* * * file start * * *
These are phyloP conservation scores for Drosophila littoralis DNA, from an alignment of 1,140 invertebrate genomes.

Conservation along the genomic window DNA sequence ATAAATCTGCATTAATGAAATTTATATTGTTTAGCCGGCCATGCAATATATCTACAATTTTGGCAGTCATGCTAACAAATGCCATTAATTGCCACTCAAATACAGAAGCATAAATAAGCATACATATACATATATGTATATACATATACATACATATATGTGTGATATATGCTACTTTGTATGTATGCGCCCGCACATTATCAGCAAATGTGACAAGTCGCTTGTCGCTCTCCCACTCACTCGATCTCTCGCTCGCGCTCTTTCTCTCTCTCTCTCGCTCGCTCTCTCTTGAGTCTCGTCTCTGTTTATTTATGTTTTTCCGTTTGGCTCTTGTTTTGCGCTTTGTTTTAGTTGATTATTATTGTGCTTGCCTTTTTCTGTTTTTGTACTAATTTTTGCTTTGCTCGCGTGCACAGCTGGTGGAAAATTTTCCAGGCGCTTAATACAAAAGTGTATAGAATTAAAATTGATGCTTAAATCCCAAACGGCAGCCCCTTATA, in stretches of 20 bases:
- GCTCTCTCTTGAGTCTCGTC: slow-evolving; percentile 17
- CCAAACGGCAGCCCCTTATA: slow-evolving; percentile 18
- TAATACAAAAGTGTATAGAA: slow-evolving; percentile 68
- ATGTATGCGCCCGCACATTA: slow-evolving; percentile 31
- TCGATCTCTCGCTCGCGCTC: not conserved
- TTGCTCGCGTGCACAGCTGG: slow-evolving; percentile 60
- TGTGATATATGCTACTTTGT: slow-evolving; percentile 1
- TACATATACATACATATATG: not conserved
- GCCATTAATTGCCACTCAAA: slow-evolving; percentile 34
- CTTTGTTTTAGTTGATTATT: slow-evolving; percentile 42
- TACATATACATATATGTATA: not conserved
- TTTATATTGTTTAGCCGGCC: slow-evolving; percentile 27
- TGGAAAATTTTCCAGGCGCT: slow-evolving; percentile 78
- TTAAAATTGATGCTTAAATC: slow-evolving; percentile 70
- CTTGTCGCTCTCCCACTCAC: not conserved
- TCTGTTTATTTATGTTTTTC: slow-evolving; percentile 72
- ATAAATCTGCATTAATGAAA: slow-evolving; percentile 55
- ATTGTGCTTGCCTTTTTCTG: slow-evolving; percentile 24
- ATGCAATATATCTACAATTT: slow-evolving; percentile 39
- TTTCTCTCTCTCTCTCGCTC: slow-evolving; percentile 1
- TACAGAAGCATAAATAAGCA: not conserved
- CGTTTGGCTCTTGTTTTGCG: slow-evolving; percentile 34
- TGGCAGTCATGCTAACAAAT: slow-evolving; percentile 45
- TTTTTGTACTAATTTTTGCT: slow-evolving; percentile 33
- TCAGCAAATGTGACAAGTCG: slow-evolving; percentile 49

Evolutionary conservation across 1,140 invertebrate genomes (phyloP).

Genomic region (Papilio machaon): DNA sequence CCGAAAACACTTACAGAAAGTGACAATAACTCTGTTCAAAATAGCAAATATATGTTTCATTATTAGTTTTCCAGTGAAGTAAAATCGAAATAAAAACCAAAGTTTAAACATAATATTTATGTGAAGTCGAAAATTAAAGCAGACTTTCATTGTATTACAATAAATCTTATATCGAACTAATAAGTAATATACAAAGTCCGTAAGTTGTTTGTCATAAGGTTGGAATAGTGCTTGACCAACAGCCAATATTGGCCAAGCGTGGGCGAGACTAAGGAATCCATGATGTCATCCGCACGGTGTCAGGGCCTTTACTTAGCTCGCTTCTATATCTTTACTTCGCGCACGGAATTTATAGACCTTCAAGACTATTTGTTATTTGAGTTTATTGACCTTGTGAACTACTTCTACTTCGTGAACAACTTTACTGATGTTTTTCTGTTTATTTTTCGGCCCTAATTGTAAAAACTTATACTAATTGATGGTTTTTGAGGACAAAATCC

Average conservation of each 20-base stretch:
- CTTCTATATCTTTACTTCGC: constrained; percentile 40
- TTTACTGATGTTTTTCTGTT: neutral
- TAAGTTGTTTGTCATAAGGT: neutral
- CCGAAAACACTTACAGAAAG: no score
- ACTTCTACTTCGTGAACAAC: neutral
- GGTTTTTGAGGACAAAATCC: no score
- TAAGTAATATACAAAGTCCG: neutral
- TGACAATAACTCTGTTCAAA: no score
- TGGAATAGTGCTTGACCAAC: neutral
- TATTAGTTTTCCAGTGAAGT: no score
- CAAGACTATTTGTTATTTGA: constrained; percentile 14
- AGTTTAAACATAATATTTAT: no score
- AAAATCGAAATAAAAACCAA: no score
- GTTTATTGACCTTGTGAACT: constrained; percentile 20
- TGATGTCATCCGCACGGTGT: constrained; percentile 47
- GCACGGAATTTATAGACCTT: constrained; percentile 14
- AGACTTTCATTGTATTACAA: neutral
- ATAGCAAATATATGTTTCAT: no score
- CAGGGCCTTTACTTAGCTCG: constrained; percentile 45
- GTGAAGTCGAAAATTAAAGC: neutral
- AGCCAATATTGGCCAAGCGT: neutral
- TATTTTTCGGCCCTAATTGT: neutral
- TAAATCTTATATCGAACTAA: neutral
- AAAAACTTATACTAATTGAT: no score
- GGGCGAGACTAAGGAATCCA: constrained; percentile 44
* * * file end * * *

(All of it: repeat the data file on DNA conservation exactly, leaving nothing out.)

These are phyloP conservation scores for Drosophila littoralis DNA, from an alignment of 1,140 invertebrate genomes.

Conservation along the genomic window DNA sequence ATAAATCTGCATTAATGAAATTTATATTGTTTAGCCGGCCATGCAATATATCTACAATTTTGGCAGTCATGCTAACAAATGCCATTAATTGCCACTCAAATACAGAAGCATAAATAAGCATACATATACATATATGTATATACATATACATACATATATGTGTGATATATGCTACTTTGTATGTATGCGCCCGCACATTATCAGCAAATGTGACAAGTCGCTTGTCGCTCTCCCACTCACTCGATCTCTCGCTCGCGCTCTTTCTCTCTCTCTCTCGCTCGCTCTCTCTTGAGTCTCGTCTCTGTTTATTTATGTTTTTCCGTTTGGCTCTTGTTTTGCGCTTTGTTTTAGTTGATTATTATTGTGCTTGCCTTTTTCTGTTTTTGTACTAATTTTTGCTTTGCTCGCGTGCACAGCTGGTGGAAAATTTTCCAGGCGCTTAATACAAAAGTGTATAGAATTAAAATTGATGCTTAAATCCCAAACGGCAGCCCCTTATA, in stretches of 20 bases:
- GCTCTCTCTTGAGTCTCGTC: slow-evolving; percentile 17
- CCAAACGGCAGCCCCTTATA: slow-evolving; percentile 18
- TAATACAAAAGTGTATAGAA: slow-evolving; percentile 68
- ATGTATGCGCCCGCACATTA: slow-evolving; percentile 31
- TCGATCTCTCGCTCGCGCTC: not conserved
- TTGCTCGCGTGCACAGCTGG: slow-evolving; percentile 60
- TGTGATATATGCTACTTTGT: slow-evolving; percentile 1
- TACATATACATACATATATG: not conserved
- GCCATTAATTGCCACTCAAA: slow-evolving; percentile 34
- CTTTGTTTTAGTTGATTATT: slow-evolving; percentile 42
- TACATATACATATATGTATA: not conserved
- TTTATATTGTTTAGCCGGCC: slow-evolving; percentile 27
- TGGAAAATTTTCCAGGCGCT: slow-evolving; percentile 78
- TTAAAATTGATGCTTAAATC: slow-evolving; percentile 70
- CTTGTCGCTCTCCCACTCAC: not conserved
- TCTGTTTATTTATGTTTTTC: slow-evolving; percentile 72
- ATAAATCTGCATTAATGAAA: slow-evolving; percentile 55
- ATTGTGCTTGCCTTTTTCTG: slow-evolving; percentile 24
- ATGCAATATATCTACAATTT: slow-evolving; percentile 39
- TTTCTCTCTCTCTCTCGCTC: slow-evolving; percentile 1
- TACAGAAGCATAAATAAGCA: not conserved
- CGTTTGGCTCTTGTTTTGCG: slow-evolving; percentile 34
- TGGCAGTCATGCTAACAAAT: slow-evolving; percentile 45
- TTTTTGTACTAATTTTTGCT: slow-evolving; percentile 33
- TCAGCAAATGTGACAAGTCG: slow-evolving; percentile 49

Evolutionary conservation across 1,140 invertebrate genomes (phyloP).

Genomic region (Papilio machaon): DNA sequence CCGAAAACACTTACAGAAAGTGACAATAACTCTGTTCAAAATAGCAAATATATGTTTCATTATTAGTTTTCCAGTGAAGTAAAATCGAAATAAAAACCAAAGTTTAAACATAATATTTATGTGAAGTCGAAAATTAAAGCAGACTTTCATTGTATTACAATAAATCTTATATCGAACTAATAAGTAATATACAAAGTCCGTAAGTTGTTTGTCATAAGGTTGGAATAGTGCTTGACCAACAGCCAATATTGGCCAAGCGTGGGCGAGACTAAGGAATCCATGATGTCATCCGCACGGTGTCAGGGCCTTTACTTAGCTCGCTTCTATATCTTTACTTCGCGCACGGAATTTATAGACCTTCAAGACTATTTGTTATTTGAGTTTATTGACCTTGTGAACTACTTCTACTTCGTGAACAACTTTACTGATGTTTTTCTGTTTATTTTTCGGCCCTAATTGTAAAAACTTATACTAATTGATGGTTTTTGAGGACAAAATCC

Average conservation of each 20-base stretch:
- CTTCTATATCTTTACTTCGC: constrained; percentile 40
- TTTACTGATGTTTTTCTGTT: neutral
- TAAGTTGTTTGTCATAAGGT: neutral
- CCGAAAACACTTACAGAAAG: no score
- ACTTCTACTTCGTGAACAAC: neutral
- GGTTTTTGAGGACAAAATCC: no score
- TAAGTAATATACAAAGTCCG: neutral
- TGACAATAACTCTGTTCAAA: no score
- TGGAATAGTGCTTGACCAAC: neutral
- TATTAGTTTTCCAGTGAAGT: no score
- CAAGACTATTTGTTATTTGA: constrained; percentile 14
- AGTTTAAACATAATATTTAT: no score
- AAAATCGAAATAAAAACCAA: no score
- GTTTATTGACCTTGTGAACT: constrained; percentile 20
- TGATGTCATCCGCACGGTGT: constrained; percentile 47
- GCACGGAATTTATAGACCTT: constrained; percentile 14
- AGACTTTCATTGTATTACAA: neutral
- ATAGCAAATATATGTTTCAT: no score
- CAGGGCCTTTACTTAGCTCG: constrained; percentile 45
- GTGAAGTCGAAAATTAAAGC: neutral
- AGCCAATATTGGCCAAGCGT: neutral
- TATTTTTCGGCCCTAATTGT: neutral
- TAAATCTTATATCGAACTAA: neutral
- AAAAACTTATACTAATTGAT: no score
- GGGCGAGACTAAGGAATCCA: constrained; percentile 44